Misery and death stalk Sri Lanka's north
By Somini Sengupta, The New York Times
Wednesday, June 13, 2007
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The nights are broken again by artillery fire across the black lagoon.
The road out of this peninsula has been closed since last August, making the area nearly inaccessible. Today, though food and fuel manage to arrive, the town market shuts by afternoon, and shopkeepers are reluctant to keep stocks, not knowing when they might have to close up and run.
By 7 p.m., barely sundown, stray dogs have the run of the streets of Jaffna. Its people are indoors, doors locked, well before an 8 o'clock curfew, which is the most liberal in 10 months. Sri Lankan soldiers linger in the edges of the alleys. Flashlights come on when a car passes. All is still, except for the dogs.
This is Jaffna, the picturesque prize of the quarter-century-long Sri Lankan ethnic war, girding for a new storm.
The army commander for the area, General G.A. Chandrasiri, said he expects a major battle for Jaffna before the August monsoon.
A 2002 cease-fire, which had stanched the bloodshed for a time, has collapsed. For a year, fighting has spread across the island between the Sri Lankan military, dominated by the ethnic Sinhalese majority, and the separatist rebels, the Liberation Tigers of Tamil Eelam.
According to the Sri Lankan Defense Ministry, more than 4,800 people, civilians and fighters, have been killed in the past 18 months, and though the number is not entirely reliable, it points to a significantly lethal epoch in this long, ugly war.
It is likely to continue for a while. Gotabhaya Rajapakse, the influential Sri Lankan defense secretary, says the military is under instructions to eliminate the rebel leader, Vellupillai Prabhakaran, and eradicate his organization once and for all.
"That's our main aim, to destroy the leadership," Rajapakse said in an interview late last month. The job, he went on, would take two to three years.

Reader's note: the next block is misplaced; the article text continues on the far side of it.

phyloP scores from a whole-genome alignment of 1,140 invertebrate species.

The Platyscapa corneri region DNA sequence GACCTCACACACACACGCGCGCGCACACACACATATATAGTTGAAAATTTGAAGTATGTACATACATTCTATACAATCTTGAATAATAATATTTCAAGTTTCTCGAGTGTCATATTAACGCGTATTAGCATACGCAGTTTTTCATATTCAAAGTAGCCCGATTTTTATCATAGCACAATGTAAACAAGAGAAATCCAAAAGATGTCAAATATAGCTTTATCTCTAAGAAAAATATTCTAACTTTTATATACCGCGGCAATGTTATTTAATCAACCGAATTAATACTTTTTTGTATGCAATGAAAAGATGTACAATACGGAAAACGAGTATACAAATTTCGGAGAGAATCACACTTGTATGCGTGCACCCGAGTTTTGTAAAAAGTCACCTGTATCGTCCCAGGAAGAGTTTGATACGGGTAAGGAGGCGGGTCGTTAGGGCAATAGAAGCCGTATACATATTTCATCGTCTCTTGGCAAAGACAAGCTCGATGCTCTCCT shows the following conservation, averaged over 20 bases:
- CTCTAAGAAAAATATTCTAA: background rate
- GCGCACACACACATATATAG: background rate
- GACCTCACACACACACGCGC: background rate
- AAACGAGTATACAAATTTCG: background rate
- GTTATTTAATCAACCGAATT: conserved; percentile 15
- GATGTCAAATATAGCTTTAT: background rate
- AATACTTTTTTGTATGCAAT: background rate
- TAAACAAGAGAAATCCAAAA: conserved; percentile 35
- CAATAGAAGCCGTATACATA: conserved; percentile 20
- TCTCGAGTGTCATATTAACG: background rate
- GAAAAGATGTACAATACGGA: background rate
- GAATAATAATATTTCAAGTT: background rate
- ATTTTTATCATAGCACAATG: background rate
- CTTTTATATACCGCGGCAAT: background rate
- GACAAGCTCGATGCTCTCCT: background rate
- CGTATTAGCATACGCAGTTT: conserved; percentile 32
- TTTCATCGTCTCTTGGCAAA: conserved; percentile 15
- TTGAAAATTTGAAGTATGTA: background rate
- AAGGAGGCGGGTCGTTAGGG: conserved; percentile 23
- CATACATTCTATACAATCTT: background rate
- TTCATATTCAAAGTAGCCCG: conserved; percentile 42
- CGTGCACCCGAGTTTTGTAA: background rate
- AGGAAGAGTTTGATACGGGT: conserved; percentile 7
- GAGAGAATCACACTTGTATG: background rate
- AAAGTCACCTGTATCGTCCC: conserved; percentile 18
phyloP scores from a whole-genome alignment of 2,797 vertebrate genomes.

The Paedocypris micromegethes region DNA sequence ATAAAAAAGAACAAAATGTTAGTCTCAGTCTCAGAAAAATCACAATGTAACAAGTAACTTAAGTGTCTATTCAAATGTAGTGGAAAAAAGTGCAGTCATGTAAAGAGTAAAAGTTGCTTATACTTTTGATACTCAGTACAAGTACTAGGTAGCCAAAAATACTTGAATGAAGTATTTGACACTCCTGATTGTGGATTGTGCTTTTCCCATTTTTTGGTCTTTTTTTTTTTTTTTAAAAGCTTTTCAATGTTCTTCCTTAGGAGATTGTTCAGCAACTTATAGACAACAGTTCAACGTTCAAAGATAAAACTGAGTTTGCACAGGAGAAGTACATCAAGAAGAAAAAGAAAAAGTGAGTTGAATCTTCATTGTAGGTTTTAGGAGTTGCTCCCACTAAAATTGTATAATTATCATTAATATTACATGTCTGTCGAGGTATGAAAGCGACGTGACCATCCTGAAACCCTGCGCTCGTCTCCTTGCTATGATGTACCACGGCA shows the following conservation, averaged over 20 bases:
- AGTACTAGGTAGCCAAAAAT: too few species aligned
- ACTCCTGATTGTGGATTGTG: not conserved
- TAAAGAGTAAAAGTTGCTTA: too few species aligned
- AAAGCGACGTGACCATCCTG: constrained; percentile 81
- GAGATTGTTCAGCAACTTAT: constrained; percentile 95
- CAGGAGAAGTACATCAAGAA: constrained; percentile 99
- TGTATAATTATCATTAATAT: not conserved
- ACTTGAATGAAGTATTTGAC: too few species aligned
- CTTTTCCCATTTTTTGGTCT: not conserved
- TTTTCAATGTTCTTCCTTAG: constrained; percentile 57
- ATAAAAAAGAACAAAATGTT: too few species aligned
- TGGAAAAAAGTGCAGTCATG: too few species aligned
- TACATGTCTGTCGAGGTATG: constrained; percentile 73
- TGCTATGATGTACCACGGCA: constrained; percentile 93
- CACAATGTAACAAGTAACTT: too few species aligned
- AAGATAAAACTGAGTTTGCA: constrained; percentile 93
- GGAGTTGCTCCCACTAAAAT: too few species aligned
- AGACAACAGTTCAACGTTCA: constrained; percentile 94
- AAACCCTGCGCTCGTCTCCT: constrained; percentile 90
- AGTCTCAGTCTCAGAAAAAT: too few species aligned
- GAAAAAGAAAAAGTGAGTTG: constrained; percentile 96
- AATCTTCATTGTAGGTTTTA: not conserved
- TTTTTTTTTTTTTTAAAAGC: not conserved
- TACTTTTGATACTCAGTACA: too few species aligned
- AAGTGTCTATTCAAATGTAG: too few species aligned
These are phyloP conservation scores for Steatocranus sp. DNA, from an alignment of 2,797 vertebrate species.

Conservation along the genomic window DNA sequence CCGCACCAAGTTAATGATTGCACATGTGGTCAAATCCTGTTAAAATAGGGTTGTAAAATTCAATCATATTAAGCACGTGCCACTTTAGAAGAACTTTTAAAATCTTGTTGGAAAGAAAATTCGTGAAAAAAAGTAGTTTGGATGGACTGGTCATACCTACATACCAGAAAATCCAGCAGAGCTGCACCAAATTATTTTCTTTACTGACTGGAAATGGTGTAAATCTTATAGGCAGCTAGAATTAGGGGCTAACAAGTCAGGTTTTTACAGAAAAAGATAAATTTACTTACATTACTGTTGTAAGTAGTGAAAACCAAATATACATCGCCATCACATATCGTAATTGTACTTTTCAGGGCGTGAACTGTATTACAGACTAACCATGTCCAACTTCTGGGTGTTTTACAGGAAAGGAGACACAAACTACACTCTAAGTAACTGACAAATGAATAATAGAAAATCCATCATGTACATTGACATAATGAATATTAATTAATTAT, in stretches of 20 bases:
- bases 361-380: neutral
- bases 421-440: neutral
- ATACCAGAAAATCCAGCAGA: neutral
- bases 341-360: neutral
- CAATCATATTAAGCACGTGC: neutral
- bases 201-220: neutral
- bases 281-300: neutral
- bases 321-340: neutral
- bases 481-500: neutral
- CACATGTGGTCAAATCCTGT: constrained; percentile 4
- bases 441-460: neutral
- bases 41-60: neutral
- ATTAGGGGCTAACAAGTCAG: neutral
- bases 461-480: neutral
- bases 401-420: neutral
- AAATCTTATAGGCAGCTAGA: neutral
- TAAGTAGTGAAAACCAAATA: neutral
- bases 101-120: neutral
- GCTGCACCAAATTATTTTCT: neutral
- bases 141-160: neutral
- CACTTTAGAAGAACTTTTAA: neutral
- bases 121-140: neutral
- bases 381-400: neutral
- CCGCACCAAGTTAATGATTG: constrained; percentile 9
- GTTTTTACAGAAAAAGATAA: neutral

Peace talks are nowhere on the horizon. Pressure from abroad, including suspensions of aid from countries like Britain and the United States, have done little to temper Sri Lankan military ambitions. The Tamil Tigers, banned in many countries, including the United States, upped the ante this spring by conducting air raids with the aid of modified two-seater propeller planes.
The weapons of war are dirtier than ever today.
Targeted killings and land mine attacks in crowded civilian areas are common. The Tamil Tigers regularly deploy suicide bombers.
Journalists, diplomats and aid workers face hostile scrutiny for any criticism of the security forces. On a Sunday morning in April, a young reporter for a Tamil-language newspaper in Jaffna was shot and killed as he rode his bicycle to work. In May, fliers appeared at Jaffna University, containing a hit list of alleged rebel sympathizers.
At least 15,000 people are waiting to get on government ships to the relative safety of Colombo, the capital. Those who remain dare say little. "Anytime, anything can happen," offered Ravindran Ramanathan, a tailor. "People are afraid of everything."
Jaffna is no stranger to war. Its temples and churches bear the pockmarks of battles past. Its people are familiar with running and dying. No other place is so scarred because no other place carries Jaffna's special curse: it is the heart of the homeland that the Tamil Tigers have fought to carve out, and the trophy that soldiers and rebels have fought over all these years.
Lately, a new fear stalks Jaffna, and it is more ominous than anything its people recall from their grim past: a spate of mysterious abductions usually carried out during curfew, when soldiers and stray dogs rule the streets. No one is quite sure who is being taken, for what reason, by whom. Sometimes, corpses turn up on the street. More often, they don't turn up at all.
One night in May, well into the curfew, C. Kuharajan's son, Kanan, 18, was watching television on the floor of his parents' bedroom when four armed men pushed open the front door of their house and demanded that Kanan come with them for questioning.